The European Union agreed on Tuesday to lift sanctions on a Zimbabwean diamond-mining firm despite concerns over alleged fraud in a July election that kept President Robert Mugabe in power.
The 28-nation bloc has begun the process of removing Zimbabwe Mining Development Corporation (ZMDC) from the sanctions list, EU foreign affairs spokesman Michael Mann said.
The decision gives a boost to Mugabe, whose ZANU-PF party calls EU sanctions illegal, and will allow the mining firm to sell its diamonds in Europe, potentially raising its revenues.
Belgium, centre of the global diamond trade, had pushed hard for the EU to lift sanctions on ZMDC, in line with an earlier agreement. Britain, Zimbabwe's former colonial power, resisted the step so as not to be seen to be rewarding Mugabe.
The EU had targeted ZMDC with an asset freeze, alleging it was "associated with the ZANU-PF faction of government".
The decision to remove ZMDC from the sanctions list must be endorsed by EU ministers. That is expected to be a formality and to happen quickly, an EU diplomat said.
Mugabe overwhelmingly won the July 31 vote but his main rival, Morgan Tsvangirai, denounced it as a "huge fraud". The EU expressed serious concerns over alleged irregularities.
ZMDC operates five joint-venture mines in the rich Marange diamond fields, producing eight million carats last year and generating $685 million in exports, the state-owned Herald newspaper reported earlier this year.
Belgium says lifting EU sanctions on ZMDC would increase Zimbabwe's tax revenues by $400 million a year.
Anti-corruption watchdog Global Witness, citing links between mining companies, insiders in Mugabe's ZANU-PF party and Zimbabwe's pro-Mugabe military, has alleged that state diamond revenues may have been directly spent on securing Mugabe's re-election through intimidation of voters and vote-rigging.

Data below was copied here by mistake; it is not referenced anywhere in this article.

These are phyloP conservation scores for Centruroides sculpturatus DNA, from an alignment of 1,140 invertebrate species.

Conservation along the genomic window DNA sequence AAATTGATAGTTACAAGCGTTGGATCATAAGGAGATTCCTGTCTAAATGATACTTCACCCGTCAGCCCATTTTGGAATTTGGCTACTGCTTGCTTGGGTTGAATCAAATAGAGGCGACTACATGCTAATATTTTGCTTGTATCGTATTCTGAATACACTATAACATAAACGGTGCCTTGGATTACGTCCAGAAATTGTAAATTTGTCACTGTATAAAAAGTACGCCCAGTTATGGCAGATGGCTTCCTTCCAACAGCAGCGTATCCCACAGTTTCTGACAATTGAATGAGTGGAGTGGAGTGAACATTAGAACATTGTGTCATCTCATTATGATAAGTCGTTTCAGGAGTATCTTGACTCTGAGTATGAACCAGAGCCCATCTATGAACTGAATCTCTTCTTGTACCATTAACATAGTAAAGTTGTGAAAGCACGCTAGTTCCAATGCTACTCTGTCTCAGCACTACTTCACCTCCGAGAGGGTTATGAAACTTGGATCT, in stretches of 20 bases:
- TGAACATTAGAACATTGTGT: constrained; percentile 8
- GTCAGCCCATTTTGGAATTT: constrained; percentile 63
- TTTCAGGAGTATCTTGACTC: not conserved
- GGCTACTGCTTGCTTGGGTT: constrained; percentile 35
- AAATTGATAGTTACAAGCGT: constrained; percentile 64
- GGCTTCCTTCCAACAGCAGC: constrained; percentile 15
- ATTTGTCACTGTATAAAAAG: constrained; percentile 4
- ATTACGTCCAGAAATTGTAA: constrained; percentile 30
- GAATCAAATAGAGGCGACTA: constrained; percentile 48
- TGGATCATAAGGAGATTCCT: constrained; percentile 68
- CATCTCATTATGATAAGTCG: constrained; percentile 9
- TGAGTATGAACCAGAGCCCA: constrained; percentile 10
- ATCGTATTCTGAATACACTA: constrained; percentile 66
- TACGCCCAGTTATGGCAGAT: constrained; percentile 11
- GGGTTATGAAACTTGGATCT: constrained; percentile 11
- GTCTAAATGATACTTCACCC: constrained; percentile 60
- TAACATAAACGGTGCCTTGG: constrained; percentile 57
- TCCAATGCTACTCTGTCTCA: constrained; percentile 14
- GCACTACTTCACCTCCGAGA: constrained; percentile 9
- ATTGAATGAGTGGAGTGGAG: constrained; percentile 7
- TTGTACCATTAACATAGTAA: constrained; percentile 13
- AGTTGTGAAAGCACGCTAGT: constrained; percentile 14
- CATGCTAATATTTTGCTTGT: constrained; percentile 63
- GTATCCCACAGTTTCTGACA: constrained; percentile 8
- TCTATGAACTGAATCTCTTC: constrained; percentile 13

The EU suspended most sanctions on Zimbabwe in March to encourage free elections. However, sanctions on Mugabe and nine others remain in place.
ZANU-PF spokesman Rugare Gumbo said lifting the sanctions on ZMDC was "too late and too little".
"They want to help their commercial enterprises, the diamond-cutting companies (in Belgium). That's the reason. They do not care about the suffering people of Zimbabwe," he said.
EU diplomats concluded there was no indication that ZMDC's activities were linked to violence during the election period, Mann said.
But he said the EU remained very concerned about the issues highlighted by election observers which raised "serious questions about the fairness and credibility of the process".
A British diplomat said London had made clear to its EU partners that remaining sanctions on Zimbabwe were justified.
"In the months ahead we'll keep working with our partners to ensure that the EU maintains a robust approach," he said.